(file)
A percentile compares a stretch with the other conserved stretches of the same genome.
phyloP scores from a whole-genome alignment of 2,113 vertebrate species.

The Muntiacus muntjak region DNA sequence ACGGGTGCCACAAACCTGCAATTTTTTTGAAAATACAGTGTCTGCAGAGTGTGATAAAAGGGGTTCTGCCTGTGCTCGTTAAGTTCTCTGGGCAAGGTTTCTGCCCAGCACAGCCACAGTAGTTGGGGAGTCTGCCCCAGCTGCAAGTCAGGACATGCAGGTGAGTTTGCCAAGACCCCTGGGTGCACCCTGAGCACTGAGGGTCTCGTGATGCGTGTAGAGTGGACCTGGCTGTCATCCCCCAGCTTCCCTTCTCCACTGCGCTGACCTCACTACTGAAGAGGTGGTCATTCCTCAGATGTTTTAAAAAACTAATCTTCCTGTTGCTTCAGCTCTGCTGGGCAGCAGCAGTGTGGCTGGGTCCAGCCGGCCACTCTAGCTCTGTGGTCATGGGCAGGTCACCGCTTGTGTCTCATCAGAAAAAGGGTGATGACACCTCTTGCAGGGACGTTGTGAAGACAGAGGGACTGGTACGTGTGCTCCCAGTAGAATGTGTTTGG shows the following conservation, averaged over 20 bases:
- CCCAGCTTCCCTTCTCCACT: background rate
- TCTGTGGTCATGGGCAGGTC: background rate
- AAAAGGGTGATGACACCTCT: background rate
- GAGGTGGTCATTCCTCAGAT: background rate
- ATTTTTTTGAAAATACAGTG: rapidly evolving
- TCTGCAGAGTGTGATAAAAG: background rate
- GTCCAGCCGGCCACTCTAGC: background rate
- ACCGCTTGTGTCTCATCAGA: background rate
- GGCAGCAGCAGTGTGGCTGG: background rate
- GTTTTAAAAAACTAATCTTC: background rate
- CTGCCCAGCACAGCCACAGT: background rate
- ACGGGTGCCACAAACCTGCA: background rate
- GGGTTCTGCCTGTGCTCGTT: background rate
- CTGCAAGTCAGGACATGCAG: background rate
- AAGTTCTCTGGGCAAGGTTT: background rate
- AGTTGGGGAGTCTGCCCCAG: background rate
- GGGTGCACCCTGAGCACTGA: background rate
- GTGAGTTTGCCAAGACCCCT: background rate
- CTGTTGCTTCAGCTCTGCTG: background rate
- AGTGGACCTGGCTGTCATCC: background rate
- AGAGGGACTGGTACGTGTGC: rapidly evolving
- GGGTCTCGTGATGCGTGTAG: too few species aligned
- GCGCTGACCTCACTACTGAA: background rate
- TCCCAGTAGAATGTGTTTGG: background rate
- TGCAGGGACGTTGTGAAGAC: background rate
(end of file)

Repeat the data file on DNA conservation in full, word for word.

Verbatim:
A percentile compares a stretch with the other conserved stretches of the same genome.
phyloP scores from a whole-genome alignment of 2,113 vertebrate species.

The Muntiacus muntjak region DNA sequence ACGGGTGCCACAAACCTGCAATTTTTTTGAAAATACAGTGTCTGCAGAGTGTGATAAAAGGGGTTCTGCCTGTGCTCGTTAAGTTCTCTGGGCAAGGTTTCTGCCCAGCACAGCCACAGTAGTTGGGGAGTCTGCCCCAGCTGCAAGTCAGGACATGCAGGTGAGTTTGCCAAGACCCCTGGGTGCACCCTGAGCACTGAGGGTCTCGTGATGCGTGTAGAGTGGACCTGGCTGTCATCCCCCAGCTTCCCTTCTCCACTGCGCTGACCTCACTACTGAAGAGGTGGTCATTCCTCAGATGTTTTAAAAAACTAATCTTCCTGTTGCTTCAGCTCTGCTGGGCAGCAGCAGTGTGGCTGGGTCCAGCCGGCCACTCTAGCTCTGTGGTCATGGGCAGGTCACCGCTTGTGTCTCATCAGAAAAAGGGTGATGACACCTCTTGCAGGGACGTTGTGAAGACAGAGGGACTGGTACGTGTGCTCCCAGTAGAATGTGTTTGG shows the following conservation, averaged over 20 bases:
- CCCAGCTTCCCTTCTCCACT: background rate
- TCTGTGGTCATGGGCAGGTC: background rate
- AAAAGGGTGATGACACCTCT: background rate
- GAGGTGGTCATTCCTCAGAT: background rate
- ATTTTTTTGAAAATACAGTG: rapidly evolving
- TCTGCAGAGTGTGATAAAAG: background rate
- GTCCAGCCGGCCACTCTAGC: background rate
- ACCGCTTGTGTCTCATCAGA: background rate
- GGCAGCAGCAGTGTGGCTGG: background rate
- GTTTTAAAAAACTAATCTTC: background rate
- CTGCCCAGCACAGCCACAGT: background rate
- ACGGGTGCCACAAACCTGCA: background rate
- GGGTTCTGCCTGTGCTCGTT: background rate
- CTGCAAGTCAGGACATGCAG: background rate
- AAGTTCTCTGGGCAAGGTTT: background rate
- AGTTGGGGAGTCTGCCCCAG: background rate
- GGGTGCACCCTGAGCACTGA: background rate
- GTGAGTTTGCCAAGACCCCT: background rate
- CTGTTGCTTCAGCTCTGCTG: background rate
- AGTGGACCTGGCTGTCATCC: background rate
- AGAGGGACTGGTACGTGTGC: rapidly evolving
- GGGTCTCGTGATGCGTGTAG: too few species aligned
- GCGCTGACCTCACTACTGAA: background rate
- TCCCAGTAGAATGTGTTTGG: background rate
- TGCAGGGACGTTGTGAAGAC: background rate